Alexander the Great, a Battle for Truth and Fiction is a layman accessible and interesting monograph on the analysis and evaluation of historical sources, specifically sources detailing the history surrounding Alexander the Great written by David Grant. Due out 30th April 2022 from Pen & Sword, it's 336 pages and will be available in hardcover format.
Alexander the Great and his generals and ancient Macedonian history are perennially popular subjects and always fascinating to revisit. Recent political and media "truthfulness" should have left every one of us more jaded and cynical about their objectivity. How much more so are accounts of ancient history, sometimes written centuries after the fact by people who had a distinct desire to present a biased view (unconsciously or with conscious inclination)?
The author, who is a specialist in the subject, takes on the task of evaluating sources and attempts to tease the actual facts out of the historical hyperbole. The book is arranged thematically and the chapters include a pretty good general resource evaluation which will be of use to any students of history, as well as specific instances of historical sources on Alexander the Great and using sources to evaluate and interpret their objectivity by comparison and contrast.
It could have been an impenetrable dry-as-dust bore-fest but the reality was that it's anything but. I honestly began reading without unusually high hopes (I'm a keen reader of ancient Greek & Roman history, but by no means an expert). I was genuinely surprised at the accessibility and readability here. The book is extensively and meticulously annotated, but it was never boring. As a relative neophyte with the period, it was an information rich deep-dive into the histories of the surrounding characters. The chapters which contained glimpses of his familial and conjugal alliances were particularly illuminating, showing how polarized many of the sources were.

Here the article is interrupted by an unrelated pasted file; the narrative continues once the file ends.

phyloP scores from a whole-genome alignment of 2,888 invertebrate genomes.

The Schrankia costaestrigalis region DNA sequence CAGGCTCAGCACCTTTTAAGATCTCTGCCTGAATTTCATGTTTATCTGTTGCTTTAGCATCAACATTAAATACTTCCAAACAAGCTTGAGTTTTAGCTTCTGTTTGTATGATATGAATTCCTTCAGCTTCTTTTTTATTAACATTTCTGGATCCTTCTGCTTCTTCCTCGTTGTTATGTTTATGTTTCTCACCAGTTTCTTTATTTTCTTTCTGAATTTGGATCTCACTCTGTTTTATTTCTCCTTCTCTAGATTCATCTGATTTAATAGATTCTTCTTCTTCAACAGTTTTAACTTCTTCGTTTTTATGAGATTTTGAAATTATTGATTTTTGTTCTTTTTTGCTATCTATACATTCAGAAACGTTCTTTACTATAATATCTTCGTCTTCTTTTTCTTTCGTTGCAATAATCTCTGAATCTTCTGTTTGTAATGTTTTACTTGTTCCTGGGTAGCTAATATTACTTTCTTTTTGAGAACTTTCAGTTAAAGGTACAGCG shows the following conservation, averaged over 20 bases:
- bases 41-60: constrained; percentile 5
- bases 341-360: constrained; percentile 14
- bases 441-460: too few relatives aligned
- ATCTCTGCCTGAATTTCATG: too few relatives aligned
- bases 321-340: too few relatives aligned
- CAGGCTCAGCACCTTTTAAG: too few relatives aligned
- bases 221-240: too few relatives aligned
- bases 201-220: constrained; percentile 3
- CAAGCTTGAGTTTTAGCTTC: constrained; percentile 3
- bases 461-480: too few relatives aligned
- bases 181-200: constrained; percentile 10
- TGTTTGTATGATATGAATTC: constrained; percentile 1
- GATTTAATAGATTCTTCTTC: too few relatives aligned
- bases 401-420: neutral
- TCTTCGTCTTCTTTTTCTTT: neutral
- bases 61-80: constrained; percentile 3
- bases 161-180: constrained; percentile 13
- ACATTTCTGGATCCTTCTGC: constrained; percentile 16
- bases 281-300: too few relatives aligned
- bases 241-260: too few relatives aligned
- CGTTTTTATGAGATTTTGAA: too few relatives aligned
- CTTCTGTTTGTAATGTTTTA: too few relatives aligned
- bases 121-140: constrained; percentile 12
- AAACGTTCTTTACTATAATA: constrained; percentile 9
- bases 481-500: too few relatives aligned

Five stars. This would be an excellent choice for readers of history as well as for public or school library acquisition. The chapter notes and bibliography alone are worth the price of admission. It's not lavishly illustrated at all, and most readers will want to keep a period atlas at hand to look up places and events.
Disclosure: I received an ARC at no cost from the author/publisher for review purposes.
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